It is fair to say we are living in extraordinary times.
Not one of us has ever had to face a situation anything like this. COVID-19,
CV-19 or just simple Coronavirus is something none of us has ever had to deal with and let’s hope we never have to again.
As a business, there is no definitive ‘best’ way to proceed. Partly this is because the situation is developing so rapidly that by the time you have formulated a response it may well be out of date - and partly because we are all in this together. Your customers are scared, I imagine you are apprehensive, and there is nothing we can do to remove the problem. All we can do is follow advice and protect ourselves, our loved ones and everyone in our communities.
In the last few days I’m sure, like me, you have been receiving emails from every company you have ever even thought about talking to. Each is keen to tell you how they are approaching the problem of CV-19. On a freelance PR forum, I saw someone described Coronavirus as the new GDPR. Don’t those halcyon days when all we had to moan about was deleting an email seem a long time ago?
But this is not a flippant business. Your customers need assurance and they want to know your company is being proactive in dealing with CV-190.
I said there was no single correct way to approach this problem but a few of the emails I have received have stood out. Firstly, the CEO of Tesco after detailing all the changes they were making took the time to remind readers that their staff were working extra hard and were at greater risk of contracting CV-19. Therefore, he reminded us, it might be nice to say thank you. In times of general anxiety, kind words and deeds can mean a great deal.
The second one was from the Co-op. In this, the CEO covered all the same main points about opening hours, restricted access to help keyworkers, etc., but at the end he took the time to say he had contacted the Government to see what it was doing about children with free school meals. The children in their academies were going to be given a £20 voucher every week of the duration of the crisis to help them get a proper meal.
Cynically, you could say these are companies getting good publicity during a hard time. You can say the same of Greggs, Costa, Starbucks, Ferrari, Louis Vuitton, Brew Dog, and hundreds of other companies who are doing things to help – whether its turning their plants into ventilator manufacturing facilities, making hand sanitizers, or providing key workers with free hot drinks. These are all positive acts that support our communities at a time when that help is needed. I choose to not be cynical because it has no benefit.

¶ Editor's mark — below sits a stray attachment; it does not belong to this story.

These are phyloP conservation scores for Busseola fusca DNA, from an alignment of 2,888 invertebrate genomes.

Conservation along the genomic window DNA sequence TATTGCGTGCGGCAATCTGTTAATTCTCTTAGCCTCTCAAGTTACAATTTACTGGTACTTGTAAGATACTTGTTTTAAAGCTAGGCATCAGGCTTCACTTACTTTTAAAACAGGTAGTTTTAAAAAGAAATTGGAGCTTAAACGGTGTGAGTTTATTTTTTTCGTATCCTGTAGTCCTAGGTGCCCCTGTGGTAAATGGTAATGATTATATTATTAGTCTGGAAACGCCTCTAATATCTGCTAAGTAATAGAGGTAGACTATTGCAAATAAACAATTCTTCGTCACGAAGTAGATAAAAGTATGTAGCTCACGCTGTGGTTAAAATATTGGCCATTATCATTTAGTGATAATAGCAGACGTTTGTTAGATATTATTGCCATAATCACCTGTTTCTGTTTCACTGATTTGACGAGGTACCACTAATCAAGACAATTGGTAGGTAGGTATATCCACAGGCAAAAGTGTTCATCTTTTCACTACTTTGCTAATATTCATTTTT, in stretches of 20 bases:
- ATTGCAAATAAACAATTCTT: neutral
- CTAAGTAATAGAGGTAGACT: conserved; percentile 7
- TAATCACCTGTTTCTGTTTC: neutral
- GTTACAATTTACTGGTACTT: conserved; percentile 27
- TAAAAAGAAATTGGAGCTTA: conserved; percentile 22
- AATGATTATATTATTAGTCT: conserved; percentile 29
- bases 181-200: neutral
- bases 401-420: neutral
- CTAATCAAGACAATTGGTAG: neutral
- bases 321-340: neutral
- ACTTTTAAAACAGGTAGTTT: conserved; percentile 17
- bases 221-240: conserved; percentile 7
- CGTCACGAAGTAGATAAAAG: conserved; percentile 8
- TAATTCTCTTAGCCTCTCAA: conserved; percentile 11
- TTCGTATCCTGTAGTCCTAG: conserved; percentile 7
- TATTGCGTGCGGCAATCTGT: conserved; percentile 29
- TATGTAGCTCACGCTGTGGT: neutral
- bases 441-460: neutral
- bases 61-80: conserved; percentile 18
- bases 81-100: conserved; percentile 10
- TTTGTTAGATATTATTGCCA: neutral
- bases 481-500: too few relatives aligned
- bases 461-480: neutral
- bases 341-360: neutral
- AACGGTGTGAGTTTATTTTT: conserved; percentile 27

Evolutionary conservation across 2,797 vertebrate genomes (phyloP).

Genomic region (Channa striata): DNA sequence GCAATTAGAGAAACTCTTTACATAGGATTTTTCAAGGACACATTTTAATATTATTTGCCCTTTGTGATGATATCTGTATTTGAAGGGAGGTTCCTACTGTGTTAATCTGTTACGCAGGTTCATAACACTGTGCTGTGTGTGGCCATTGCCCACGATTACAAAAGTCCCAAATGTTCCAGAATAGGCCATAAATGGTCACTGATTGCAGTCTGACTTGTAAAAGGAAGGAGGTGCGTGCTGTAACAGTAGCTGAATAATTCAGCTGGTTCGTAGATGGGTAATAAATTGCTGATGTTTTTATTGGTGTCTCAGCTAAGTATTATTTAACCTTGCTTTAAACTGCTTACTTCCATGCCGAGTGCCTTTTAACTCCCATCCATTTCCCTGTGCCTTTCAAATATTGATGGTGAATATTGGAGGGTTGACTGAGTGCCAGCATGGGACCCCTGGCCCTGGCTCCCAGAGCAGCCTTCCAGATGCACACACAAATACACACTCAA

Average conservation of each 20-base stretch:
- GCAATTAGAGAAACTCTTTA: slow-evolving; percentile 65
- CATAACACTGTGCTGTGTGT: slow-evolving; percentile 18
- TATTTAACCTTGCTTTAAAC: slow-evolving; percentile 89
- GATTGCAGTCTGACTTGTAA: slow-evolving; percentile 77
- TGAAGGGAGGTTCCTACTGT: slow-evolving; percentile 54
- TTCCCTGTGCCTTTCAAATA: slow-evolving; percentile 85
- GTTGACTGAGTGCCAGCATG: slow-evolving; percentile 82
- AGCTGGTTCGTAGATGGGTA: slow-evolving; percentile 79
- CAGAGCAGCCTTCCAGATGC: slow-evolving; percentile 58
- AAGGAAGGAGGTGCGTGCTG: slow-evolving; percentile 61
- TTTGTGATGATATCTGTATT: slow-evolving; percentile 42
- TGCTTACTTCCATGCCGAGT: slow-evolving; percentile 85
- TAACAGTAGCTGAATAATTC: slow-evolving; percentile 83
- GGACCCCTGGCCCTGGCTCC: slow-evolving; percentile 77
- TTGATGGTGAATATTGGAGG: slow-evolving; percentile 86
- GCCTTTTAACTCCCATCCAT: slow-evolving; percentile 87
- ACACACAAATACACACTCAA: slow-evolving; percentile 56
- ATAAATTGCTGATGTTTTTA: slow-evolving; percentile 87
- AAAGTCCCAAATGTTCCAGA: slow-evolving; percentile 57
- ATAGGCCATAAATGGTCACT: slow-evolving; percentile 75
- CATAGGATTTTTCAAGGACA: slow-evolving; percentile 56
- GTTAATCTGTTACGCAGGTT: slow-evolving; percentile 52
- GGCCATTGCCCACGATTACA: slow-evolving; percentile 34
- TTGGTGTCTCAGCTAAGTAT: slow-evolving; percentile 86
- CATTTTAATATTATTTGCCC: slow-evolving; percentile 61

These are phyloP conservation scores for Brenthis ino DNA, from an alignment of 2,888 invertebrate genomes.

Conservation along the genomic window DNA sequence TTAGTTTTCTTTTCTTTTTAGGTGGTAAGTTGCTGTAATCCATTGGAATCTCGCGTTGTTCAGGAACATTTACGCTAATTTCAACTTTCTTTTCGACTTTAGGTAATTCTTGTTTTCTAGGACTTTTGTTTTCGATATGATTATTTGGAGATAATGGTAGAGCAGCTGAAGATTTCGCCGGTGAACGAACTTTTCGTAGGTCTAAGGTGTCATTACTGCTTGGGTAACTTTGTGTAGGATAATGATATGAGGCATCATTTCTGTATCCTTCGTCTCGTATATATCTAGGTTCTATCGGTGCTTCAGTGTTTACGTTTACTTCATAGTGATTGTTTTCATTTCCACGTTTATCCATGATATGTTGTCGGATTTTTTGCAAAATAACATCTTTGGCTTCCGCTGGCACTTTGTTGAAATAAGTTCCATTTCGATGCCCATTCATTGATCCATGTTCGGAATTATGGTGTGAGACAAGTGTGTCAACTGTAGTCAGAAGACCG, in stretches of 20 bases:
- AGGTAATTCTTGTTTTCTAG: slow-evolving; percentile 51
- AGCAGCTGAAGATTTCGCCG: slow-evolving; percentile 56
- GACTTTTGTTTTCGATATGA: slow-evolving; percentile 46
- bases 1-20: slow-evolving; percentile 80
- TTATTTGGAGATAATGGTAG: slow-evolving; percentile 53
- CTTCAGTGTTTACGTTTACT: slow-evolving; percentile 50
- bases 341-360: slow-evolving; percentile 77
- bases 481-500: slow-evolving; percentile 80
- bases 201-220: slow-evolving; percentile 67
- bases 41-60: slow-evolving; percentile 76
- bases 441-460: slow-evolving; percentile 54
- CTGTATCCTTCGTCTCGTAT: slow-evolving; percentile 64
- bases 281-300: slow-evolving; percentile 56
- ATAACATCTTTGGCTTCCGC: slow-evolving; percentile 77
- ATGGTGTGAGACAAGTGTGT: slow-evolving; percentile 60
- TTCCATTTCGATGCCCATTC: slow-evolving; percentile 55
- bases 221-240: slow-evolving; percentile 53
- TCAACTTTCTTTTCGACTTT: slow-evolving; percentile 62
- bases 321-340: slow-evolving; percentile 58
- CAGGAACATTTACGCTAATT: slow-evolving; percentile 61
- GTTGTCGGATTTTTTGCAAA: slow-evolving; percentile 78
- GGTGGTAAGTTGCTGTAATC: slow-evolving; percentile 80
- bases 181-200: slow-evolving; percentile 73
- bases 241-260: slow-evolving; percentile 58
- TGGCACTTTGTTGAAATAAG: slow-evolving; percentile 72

I said there is no definitive positive approach during this time but there is certainly a negative way to do it. I am amazed at the businesses who have not stopped or changed their social media advertising or e-mail marketing to reflect the severity of the current situation. In one day, I received an email offering huge discounts on airport parking, a “The Slopes Are Calling and I Must Go!” poster, and even a sponsored ad for a wedding gift list company. As a recent divorcee, this last one is particularly bad. It should also be obvious that, while that email arrived before last night’s announcement, it did arrive when people were already cancelling weddings. One of our client’s is a cake baker and she has lost all of her bookings.
Obviously, these adverts were not sent maliciously but they were distributed thoughtlessly. Inappropriate communications can add to people’s stress levels at a time when that should be avoided at all costs.
These communications will probably have been planned a long time in advance but that is no excuse with today’s technology. A part of any crisis management system must be the stopping of inappropriate messaging. Companies will be judged by how they respond and if all customers see is people taking advantage or messages that display ignorance of what is happening, they will be judged harshly.
It is a scary time but, if we work together, we will get through this. I’ve worked in many crisis situations over the years, although nothing on this scale because no one has! I can tell you, from my experience, the companies that succeed are the ones that maintain a clear message. In the current circumstances, I would suggest that message needs to be:
· Show how you are protecting stakeholders
· Show how you are supporting your customers
· Bring to your customers’ attention any special services – for example Holland Harper LLP has added a webpage to its site to bring all business related COVID-19 news and advice to help its customers. The page can be visited here
These are certainly extraordinary times but, if we work together and we work intelligently, we will get through this.